Completion: 1:24 Model of a Whelen Liberty Lightbar
And that’s a wrap. Well, almost. I need to bump up the amplification on the headlights and decal the model, but other than that, it is finished! The entire point of the exercise was a proof of concept on an accurate modern emergency vehicle lightbar, and boy oh boy did I learn a lot along the way. I’ll list those things after the video.
As the prototype of what is sure to be many incarnations to come, I dub this ’07 Ford Shelby GT500 my ‘Demonstrator‘! Please ignore the 8xAA battery pack on the side. Normally, this car can be powered by a 9V that fits nicely into the engine compartment, but I was plumb out of 9V batteries. Yes, there’s some in the house smoke detectors, but Murphey’s Laws have taught me a thing or two, so I left those 9Vs where they were 🙂 Anyways, using a 8xAA power supply tested the circuitry against a 12V source, so it’s all good! Enjoy:
- 6 Red, 6 Blue, 3 white lights on the bar, all independently controlled.
- 2 headlamps, 2 Tail Lamps, all independently controlled.
- IR control, pushbutton backup.
- 25 main bar flash patterns, 8 traffic advisor patterns, 4 headlight/tailight patterns, but the chip has room for up to 180.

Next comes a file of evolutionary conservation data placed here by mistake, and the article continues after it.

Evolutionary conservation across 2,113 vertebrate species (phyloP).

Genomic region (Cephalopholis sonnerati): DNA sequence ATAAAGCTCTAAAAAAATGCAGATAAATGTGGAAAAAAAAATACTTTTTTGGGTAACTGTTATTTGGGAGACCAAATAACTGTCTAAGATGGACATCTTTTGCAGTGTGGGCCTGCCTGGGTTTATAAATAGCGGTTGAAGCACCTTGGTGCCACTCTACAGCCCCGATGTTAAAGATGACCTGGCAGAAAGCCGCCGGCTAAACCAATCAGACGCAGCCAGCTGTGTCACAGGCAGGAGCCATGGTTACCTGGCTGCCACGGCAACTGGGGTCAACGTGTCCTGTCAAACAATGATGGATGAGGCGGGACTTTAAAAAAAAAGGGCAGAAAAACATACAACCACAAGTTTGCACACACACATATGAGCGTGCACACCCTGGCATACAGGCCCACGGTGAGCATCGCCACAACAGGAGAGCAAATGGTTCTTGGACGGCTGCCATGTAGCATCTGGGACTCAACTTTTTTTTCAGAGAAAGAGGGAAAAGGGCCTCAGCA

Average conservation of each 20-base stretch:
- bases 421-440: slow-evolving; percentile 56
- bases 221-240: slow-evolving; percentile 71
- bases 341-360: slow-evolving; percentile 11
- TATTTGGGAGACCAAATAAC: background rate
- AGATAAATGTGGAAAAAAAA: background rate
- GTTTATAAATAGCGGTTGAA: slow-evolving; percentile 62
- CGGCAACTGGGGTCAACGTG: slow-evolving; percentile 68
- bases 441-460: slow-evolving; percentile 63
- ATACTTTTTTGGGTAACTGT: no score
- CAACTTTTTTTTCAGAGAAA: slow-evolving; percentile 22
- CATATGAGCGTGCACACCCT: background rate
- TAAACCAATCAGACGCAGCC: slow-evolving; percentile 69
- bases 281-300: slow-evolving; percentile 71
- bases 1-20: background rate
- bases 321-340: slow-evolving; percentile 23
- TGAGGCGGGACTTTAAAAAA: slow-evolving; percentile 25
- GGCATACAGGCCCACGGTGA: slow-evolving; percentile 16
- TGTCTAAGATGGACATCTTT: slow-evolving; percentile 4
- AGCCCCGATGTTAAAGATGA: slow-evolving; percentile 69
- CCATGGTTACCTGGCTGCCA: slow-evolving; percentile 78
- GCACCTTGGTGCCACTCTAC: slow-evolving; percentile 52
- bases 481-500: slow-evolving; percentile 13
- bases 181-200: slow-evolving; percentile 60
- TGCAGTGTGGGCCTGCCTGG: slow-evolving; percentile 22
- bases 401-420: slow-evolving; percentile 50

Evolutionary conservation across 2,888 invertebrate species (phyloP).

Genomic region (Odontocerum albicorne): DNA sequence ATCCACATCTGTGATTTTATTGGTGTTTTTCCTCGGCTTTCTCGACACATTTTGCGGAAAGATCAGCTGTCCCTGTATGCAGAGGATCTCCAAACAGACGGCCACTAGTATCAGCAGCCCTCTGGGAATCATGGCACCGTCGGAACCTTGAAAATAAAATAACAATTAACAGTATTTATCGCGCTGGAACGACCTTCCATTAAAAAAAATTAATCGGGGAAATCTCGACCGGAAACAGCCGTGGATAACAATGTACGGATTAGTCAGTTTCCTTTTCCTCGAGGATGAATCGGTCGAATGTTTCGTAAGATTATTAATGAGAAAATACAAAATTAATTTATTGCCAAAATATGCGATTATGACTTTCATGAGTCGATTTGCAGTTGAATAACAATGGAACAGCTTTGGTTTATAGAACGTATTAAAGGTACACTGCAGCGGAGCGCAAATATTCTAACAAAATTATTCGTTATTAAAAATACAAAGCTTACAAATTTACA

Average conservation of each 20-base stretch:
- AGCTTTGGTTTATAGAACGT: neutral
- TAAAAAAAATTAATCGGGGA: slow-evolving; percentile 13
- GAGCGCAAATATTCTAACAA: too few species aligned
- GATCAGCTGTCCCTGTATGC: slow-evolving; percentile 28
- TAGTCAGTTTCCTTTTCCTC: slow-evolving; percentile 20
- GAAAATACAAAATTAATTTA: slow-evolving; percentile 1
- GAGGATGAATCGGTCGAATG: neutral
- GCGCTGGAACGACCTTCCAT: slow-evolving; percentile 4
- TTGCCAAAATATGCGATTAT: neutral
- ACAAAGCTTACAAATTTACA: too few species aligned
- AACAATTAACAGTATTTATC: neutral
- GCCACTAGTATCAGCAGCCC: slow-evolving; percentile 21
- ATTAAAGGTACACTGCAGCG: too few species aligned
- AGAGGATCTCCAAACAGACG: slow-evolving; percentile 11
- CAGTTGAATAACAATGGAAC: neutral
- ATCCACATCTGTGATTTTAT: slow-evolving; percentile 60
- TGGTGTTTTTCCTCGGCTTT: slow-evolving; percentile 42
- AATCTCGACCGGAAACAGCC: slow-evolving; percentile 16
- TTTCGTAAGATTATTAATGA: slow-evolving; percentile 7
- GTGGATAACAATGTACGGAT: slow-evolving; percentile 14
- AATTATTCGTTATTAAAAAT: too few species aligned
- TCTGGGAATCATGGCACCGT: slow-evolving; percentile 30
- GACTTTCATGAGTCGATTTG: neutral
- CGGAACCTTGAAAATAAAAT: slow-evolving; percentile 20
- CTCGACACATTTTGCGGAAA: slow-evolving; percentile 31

- Flux makes soldering much easier, especially tiny things, but also can make a big mess. Prep for flux clean up if you use it.
- Magnet wire is great for tight spaces, but it requires lots of prep to make it solder well.
- Build the entire circuit on a breadboard first, not just pieces/parts.
- Part Number: 7805 (5V voltage regulator) gets amazingly hot for passing <150 milliamps off a 9V battery. Plan accordingly.
- MSP430 chips have a hard time driving some of the LEDs that require a Forward Bias of ~3.0V. If you’re powering the MSP430 directly off of 2 or 3 AAA/AA batteries, 3V LEDs will stop working well before the MSP430 does.
- Double check the solder connections prior to install. Check them for resiliency against physical stresses as well as electrical conductivity.